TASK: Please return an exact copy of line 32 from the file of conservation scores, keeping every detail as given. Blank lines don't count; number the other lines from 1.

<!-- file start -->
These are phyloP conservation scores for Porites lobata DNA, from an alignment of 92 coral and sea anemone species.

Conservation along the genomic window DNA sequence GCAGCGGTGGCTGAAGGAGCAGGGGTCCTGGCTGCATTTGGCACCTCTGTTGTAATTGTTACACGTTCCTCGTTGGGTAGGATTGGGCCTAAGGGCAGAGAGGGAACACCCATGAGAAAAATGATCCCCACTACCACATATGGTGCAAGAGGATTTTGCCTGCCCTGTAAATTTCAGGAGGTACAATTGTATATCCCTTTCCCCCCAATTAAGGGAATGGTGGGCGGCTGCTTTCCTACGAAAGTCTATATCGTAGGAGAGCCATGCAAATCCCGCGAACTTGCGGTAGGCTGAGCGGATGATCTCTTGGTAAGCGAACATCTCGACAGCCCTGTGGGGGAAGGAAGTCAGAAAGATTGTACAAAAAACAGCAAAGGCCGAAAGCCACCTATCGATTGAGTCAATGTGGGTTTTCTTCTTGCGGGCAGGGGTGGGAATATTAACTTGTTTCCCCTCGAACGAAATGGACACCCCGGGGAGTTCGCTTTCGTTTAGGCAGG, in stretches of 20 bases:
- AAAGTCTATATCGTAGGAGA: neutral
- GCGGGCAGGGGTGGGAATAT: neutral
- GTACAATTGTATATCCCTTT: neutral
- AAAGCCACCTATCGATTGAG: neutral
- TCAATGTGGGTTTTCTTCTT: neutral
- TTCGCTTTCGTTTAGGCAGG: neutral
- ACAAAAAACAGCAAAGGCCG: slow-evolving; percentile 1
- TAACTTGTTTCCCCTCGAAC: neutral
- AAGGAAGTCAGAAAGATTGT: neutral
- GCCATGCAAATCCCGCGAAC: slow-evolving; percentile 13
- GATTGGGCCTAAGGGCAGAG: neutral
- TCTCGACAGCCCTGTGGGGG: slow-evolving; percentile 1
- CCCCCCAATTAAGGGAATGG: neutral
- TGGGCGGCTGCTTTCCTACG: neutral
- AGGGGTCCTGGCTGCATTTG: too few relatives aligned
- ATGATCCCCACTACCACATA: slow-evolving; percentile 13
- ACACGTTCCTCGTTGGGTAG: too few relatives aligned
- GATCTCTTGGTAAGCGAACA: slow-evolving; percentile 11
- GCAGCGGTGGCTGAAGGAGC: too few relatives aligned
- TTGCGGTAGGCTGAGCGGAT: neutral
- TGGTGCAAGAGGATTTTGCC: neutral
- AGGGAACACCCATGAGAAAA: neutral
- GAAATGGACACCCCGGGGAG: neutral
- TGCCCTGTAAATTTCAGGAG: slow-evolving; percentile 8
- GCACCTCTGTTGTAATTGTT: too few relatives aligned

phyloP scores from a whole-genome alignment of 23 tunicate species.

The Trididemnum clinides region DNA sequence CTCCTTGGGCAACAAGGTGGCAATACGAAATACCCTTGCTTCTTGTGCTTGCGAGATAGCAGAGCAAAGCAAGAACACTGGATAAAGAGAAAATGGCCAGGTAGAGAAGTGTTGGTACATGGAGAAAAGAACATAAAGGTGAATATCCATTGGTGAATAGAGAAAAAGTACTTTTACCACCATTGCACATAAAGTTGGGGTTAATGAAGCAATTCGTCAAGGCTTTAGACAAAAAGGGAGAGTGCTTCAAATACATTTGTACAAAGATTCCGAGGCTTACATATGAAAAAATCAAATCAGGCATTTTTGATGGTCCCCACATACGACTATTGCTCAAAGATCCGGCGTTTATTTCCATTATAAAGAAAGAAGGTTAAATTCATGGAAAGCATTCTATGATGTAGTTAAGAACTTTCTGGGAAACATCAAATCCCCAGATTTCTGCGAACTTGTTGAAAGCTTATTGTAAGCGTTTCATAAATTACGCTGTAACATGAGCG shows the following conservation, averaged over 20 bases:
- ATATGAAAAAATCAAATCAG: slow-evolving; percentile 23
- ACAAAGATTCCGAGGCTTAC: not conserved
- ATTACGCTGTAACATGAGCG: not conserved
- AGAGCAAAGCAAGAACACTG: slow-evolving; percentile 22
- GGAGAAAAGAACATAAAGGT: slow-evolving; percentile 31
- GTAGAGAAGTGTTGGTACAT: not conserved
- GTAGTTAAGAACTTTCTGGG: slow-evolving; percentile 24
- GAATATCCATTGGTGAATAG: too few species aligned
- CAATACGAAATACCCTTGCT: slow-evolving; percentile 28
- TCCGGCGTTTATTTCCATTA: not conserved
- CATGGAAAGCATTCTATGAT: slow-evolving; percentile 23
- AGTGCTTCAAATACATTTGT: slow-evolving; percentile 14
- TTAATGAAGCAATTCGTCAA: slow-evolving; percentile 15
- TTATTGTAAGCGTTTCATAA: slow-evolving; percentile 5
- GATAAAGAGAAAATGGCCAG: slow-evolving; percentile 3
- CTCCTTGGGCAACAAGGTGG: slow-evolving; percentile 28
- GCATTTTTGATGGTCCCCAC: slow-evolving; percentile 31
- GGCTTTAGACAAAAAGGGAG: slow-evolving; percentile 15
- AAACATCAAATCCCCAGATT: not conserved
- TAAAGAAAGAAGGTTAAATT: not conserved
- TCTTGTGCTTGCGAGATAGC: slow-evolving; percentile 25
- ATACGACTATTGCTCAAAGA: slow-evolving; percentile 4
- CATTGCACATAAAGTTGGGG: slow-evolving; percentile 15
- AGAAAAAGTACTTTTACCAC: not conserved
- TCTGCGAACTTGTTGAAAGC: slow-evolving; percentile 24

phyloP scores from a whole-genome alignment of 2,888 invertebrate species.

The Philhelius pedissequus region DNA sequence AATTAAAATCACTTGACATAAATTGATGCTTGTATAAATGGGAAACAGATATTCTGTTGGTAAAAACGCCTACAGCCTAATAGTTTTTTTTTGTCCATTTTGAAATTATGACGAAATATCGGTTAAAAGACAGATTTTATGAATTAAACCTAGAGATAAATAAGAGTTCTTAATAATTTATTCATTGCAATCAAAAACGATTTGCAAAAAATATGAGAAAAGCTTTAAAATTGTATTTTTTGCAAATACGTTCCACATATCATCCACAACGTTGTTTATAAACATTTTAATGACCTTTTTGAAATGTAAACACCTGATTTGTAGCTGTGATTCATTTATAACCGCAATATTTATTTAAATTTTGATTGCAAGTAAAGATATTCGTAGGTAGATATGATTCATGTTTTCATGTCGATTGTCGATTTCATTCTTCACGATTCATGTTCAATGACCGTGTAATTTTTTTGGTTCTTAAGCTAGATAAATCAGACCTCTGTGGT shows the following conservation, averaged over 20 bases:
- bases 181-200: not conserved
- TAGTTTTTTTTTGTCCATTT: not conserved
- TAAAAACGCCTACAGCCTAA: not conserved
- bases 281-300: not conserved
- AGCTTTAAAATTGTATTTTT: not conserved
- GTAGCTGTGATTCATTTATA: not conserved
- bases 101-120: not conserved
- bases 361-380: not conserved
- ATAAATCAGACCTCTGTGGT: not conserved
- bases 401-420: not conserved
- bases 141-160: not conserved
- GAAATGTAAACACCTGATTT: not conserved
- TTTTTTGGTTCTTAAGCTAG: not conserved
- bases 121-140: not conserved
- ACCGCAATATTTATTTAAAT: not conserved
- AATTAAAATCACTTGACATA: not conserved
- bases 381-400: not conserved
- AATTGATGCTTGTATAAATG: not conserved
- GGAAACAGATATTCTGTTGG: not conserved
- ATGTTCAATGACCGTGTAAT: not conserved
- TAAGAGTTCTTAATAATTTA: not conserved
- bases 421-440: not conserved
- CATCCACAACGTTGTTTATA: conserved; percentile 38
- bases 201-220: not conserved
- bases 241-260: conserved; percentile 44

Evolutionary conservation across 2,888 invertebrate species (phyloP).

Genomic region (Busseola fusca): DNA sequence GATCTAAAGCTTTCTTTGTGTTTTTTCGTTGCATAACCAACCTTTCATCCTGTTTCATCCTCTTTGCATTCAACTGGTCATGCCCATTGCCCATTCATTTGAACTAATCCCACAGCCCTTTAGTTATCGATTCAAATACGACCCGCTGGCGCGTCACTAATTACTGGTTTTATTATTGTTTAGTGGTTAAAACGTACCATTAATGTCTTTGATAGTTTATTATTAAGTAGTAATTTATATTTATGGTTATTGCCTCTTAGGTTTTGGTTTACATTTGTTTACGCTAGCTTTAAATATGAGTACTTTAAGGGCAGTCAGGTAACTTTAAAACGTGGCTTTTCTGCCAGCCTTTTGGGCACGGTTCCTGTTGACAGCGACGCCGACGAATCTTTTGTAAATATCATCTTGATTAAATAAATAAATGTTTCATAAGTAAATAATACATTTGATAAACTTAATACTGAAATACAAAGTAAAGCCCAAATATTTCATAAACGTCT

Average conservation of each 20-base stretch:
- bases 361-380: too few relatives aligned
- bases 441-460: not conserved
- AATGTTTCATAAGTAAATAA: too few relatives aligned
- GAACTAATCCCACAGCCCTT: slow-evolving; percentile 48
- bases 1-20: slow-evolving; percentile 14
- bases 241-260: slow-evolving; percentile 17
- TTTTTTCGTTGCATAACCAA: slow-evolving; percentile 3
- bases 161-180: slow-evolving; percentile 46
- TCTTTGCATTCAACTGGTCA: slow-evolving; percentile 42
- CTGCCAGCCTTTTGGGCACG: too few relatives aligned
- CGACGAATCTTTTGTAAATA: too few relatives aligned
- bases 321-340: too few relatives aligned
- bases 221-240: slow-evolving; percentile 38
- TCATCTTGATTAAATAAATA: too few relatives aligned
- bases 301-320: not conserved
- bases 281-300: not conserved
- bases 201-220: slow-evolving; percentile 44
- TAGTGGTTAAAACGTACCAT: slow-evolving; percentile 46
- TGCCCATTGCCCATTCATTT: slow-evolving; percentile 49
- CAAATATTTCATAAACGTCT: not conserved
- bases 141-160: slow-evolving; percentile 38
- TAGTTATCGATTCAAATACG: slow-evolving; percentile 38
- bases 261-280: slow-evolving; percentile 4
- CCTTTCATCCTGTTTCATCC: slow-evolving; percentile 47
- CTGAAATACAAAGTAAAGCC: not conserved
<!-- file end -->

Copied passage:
- ATTACGCTGTAACATGAGCG: not conserved